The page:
GO YOUR OWN WAY: USA TODAY’s Laura Petrecca notes Coca-Cola and Audi both will employ a “choose your own ad-venture” approach this year. Coca-Cola yesterday unveiled its plans, and Audi tomorrow at midnight ET will “release three versions of its Big Game commercial on its YouTube channel.” It will “start out with a young man who heads to the prom dateless, but confident, since he’s driving his father’s new 2013 Audi S6 high-performance sport sedan.” Once at school, he “brazenly takes the principal’s parking spot.” At the dance, he “boldly kisses the prom queen and is confronted by the prom king.” What happens next is “up to consumers.” After the three versions are posted, viewers “will have 24 hours to vote on one of the three possible endings.” The final ad will “appear on Audi’s YouTube channel this Saturday, as well as during the game on CBS” (USA TODAY, 1/23).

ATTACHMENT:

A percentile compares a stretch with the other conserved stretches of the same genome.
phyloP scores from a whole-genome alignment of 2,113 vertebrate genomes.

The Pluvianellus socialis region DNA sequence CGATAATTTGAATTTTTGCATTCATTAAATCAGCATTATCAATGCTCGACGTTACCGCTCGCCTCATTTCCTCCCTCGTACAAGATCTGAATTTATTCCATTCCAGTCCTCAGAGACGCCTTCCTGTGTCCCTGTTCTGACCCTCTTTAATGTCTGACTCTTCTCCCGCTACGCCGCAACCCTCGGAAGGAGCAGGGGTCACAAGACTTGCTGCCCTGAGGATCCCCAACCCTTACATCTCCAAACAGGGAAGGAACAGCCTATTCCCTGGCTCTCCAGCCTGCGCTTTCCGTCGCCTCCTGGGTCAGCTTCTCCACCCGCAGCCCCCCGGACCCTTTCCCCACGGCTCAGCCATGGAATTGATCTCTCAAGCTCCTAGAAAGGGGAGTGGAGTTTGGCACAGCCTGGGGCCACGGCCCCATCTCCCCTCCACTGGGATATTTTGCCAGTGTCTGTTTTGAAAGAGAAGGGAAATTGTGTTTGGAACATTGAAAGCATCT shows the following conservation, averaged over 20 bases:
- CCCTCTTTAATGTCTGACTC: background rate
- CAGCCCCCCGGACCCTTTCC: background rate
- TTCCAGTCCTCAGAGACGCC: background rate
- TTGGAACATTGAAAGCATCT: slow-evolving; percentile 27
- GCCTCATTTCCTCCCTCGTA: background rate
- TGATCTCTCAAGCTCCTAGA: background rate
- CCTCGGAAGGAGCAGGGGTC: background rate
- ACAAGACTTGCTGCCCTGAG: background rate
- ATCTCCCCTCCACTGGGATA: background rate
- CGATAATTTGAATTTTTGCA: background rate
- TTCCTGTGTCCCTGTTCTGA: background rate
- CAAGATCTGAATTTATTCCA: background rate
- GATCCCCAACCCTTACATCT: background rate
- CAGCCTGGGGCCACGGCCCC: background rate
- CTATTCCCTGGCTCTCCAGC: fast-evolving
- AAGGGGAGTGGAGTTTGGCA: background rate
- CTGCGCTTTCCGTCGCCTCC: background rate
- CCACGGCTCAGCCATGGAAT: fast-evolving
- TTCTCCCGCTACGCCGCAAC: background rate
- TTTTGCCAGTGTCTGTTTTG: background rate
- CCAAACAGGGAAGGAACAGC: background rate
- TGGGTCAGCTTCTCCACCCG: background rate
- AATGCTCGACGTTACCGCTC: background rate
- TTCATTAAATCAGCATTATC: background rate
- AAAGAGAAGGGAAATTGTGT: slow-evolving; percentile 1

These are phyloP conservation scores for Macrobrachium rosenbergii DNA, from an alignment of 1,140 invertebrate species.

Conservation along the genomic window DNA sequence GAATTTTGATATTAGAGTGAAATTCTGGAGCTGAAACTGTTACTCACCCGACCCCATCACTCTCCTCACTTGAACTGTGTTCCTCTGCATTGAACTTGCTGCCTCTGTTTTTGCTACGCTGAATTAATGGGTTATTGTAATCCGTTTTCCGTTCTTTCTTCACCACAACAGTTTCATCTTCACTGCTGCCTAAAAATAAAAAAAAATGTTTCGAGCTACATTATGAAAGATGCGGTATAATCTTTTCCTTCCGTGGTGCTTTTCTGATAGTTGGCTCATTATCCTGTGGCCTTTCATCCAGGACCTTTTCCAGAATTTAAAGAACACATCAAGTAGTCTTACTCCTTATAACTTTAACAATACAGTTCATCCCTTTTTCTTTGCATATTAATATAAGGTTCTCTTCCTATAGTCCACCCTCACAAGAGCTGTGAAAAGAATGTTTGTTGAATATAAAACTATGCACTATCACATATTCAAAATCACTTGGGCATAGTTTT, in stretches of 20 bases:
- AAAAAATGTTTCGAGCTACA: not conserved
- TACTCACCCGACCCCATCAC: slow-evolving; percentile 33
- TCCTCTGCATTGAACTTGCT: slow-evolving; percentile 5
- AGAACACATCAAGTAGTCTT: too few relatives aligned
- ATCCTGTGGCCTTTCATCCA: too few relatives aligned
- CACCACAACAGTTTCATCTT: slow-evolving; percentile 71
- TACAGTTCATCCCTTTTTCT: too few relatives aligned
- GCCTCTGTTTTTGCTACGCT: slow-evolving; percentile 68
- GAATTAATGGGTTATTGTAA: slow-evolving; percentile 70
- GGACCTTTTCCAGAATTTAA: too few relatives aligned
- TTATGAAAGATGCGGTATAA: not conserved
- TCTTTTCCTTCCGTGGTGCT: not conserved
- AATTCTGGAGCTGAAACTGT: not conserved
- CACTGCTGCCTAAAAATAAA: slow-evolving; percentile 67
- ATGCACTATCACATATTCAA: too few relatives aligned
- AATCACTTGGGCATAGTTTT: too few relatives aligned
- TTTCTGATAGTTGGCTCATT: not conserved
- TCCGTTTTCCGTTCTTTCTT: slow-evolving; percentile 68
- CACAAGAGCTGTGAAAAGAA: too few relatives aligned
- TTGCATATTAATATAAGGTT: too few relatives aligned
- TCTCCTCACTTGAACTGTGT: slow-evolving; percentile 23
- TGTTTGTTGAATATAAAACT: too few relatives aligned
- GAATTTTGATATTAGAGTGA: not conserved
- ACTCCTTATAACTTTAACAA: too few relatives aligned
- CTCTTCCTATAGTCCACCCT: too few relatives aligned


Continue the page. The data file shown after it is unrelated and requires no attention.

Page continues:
: The AP’s Mae Anderson reported Best Buy has enlisted actress Amy Poehler "to get its brand message across in a humor-focused spot.” The company's 30-second ad, which will run in the first quarter, will “convey a branding message and comes as the electronics retailer works on a turnaround plan to combat tough competition from online retailers and discounters.” The spot will be “supported by a social media component, and a second ad will air after the game detailing several special offers” (AP, 1/22). AD WEEK’s Andrew McMains notes music “plays a starring role" in Hyundai's ads this year.” A spot prior to the start of the game will feature an “original song and cameo from an established indie band," while a spot slotted for the first quarter uses Quiet Riot's "Bang Your Head" to "set the scene for a kids' football showdown.” Hyundai will run a total of “five ads on the big day -- a 60-second and two 30-second spots in the half-hour leading up to kickoff and two 30-second spots during the game” (, 1/23).